Four teachers and a teacher educator move from guided notes to strings in a series of problems that support students in increased engagement, reasoning, sense making, and problem solving.

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### Lybrya Kebreab, Sarah B. Bush, and Christa Jackson

Mathematics education can be positioned as fertile ground for societal change. This article deconstructs the complex work of supporting students’ positive mathematical identities by introducing pedagogical fluency to embody equitable beliefs and practices.

### Amanda K. Riske, Catherine E. Cullicott, Amanda Mohammad Mirzaei, Amanda Jansen, and James Middleton

We introduce the Into Math Graph tool, which students use to graph how “into" mathematics they are over time. Using this tool can help teachers foster conversations with students and design experiences that focus on engagement from the student’s perspective.

### S. Megan Che, Juliana Utley,, and Stacy Reeder

This article illustrates ways to extend Two Ways into high school mathematics content and advantages of doing so.

### Christopher Harrow and Ms. Nurfatimah Merchant

Transferring fundamental concepts across contexts is difficult, even when deep similarities exist. This article leverages Desmos-enhanced visualizations to unify conceptual understanding of the behavior of sinusoidal function graphs through envelope curve analogies across Cartesian and polar coordinate systems.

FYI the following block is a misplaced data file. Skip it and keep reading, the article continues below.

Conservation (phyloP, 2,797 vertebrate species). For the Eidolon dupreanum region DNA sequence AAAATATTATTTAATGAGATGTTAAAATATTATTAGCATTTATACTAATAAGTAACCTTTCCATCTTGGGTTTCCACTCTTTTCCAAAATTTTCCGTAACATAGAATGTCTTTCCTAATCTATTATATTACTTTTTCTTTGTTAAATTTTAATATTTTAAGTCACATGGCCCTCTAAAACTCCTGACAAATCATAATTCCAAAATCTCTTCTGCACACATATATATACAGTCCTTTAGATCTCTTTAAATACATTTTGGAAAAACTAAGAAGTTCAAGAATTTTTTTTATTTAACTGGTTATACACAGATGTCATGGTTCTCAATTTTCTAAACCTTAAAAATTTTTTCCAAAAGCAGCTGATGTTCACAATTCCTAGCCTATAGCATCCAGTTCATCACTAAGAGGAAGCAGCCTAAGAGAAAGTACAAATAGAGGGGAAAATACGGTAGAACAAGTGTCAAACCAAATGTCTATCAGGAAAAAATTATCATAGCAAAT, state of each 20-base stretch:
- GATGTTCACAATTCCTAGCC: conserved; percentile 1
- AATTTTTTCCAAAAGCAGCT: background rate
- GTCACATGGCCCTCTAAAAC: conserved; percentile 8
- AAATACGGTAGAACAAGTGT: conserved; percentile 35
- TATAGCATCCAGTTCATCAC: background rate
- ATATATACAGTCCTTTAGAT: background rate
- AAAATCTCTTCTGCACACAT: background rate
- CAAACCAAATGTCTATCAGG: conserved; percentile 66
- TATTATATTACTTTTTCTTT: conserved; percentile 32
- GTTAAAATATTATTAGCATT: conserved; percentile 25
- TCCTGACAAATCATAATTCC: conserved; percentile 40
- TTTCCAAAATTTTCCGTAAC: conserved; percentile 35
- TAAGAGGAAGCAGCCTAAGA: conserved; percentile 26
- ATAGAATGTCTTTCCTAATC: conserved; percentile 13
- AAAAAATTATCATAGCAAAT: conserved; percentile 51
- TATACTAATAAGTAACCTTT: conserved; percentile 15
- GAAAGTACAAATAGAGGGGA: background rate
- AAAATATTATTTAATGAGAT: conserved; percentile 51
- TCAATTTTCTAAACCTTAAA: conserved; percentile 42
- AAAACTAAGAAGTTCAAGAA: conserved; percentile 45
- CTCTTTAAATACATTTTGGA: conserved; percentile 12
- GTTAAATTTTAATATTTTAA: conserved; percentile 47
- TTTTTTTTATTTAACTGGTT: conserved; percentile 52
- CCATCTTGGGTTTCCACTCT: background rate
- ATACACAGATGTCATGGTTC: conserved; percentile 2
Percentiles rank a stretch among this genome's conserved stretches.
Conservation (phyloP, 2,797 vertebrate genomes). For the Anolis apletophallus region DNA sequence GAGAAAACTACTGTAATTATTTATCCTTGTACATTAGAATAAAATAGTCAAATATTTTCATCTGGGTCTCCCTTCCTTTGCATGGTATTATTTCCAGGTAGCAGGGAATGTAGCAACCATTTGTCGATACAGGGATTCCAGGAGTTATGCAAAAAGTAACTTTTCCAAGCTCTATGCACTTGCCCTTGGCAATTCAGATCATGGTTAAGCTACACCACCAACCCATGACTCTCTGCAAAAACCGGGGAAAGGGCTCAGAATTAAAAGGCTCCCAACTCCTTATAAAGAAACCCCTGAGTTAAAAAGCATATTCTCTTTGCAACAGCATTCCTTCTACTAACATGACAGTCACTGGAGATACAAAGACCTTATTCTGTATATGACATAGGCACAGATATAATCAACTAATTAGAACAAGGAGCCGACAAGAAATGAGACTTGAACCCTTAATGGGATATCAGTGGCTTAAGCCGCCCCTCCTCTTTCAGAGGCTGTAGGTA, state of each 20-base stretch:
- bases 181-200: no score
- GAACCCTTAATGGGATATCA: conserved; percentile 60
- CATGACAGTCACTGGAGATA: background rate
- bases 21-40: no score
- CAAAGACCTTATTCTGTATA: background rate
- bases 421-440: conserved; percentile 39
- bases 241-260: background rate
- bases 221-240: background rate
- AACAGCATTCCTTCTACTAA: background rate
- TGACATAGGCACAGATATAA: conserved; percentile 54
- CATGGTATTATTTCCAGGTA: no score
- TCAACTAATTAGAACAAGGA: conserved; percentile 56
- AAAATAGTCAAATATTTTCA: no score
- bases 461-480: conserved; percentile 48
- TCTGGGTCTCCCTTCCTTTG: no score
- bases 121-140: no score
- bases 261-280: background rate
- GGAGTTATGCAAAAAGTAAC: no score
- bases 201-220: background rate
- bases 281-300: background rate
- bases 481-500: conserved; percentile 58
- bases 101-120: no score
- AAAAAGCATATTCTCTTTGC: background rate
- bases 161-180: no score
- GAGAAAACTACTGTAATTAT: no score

### Tim Erickson

We modify a traditional bouncing ball activity for introducing exponential functions by modeling the time between bounces instead of the bounce heights. As a consequence, we can also model the total time of bouncing using an infinite geometric series.

### Travis Lemon

NCTM has provided rich resources through the publication of practitioner journals for decades and is now leading the way once again with a digital first dynamic publication focused on the learning and teaching of mathematics. This is a rich opportunity for teachers to engage, to learn and to go.

### Karin E. Lange, Julie L. Booth, and Kristie J. Newton

Presenting examples of both correctly and incorrectly worked solutions is a practical classroom strategy that helps students counter misconceptions about algebra.

### Amy F. Hillen and LuAnn Malik

A card-sorting task can help students extend their understanding of functions and functional relationships.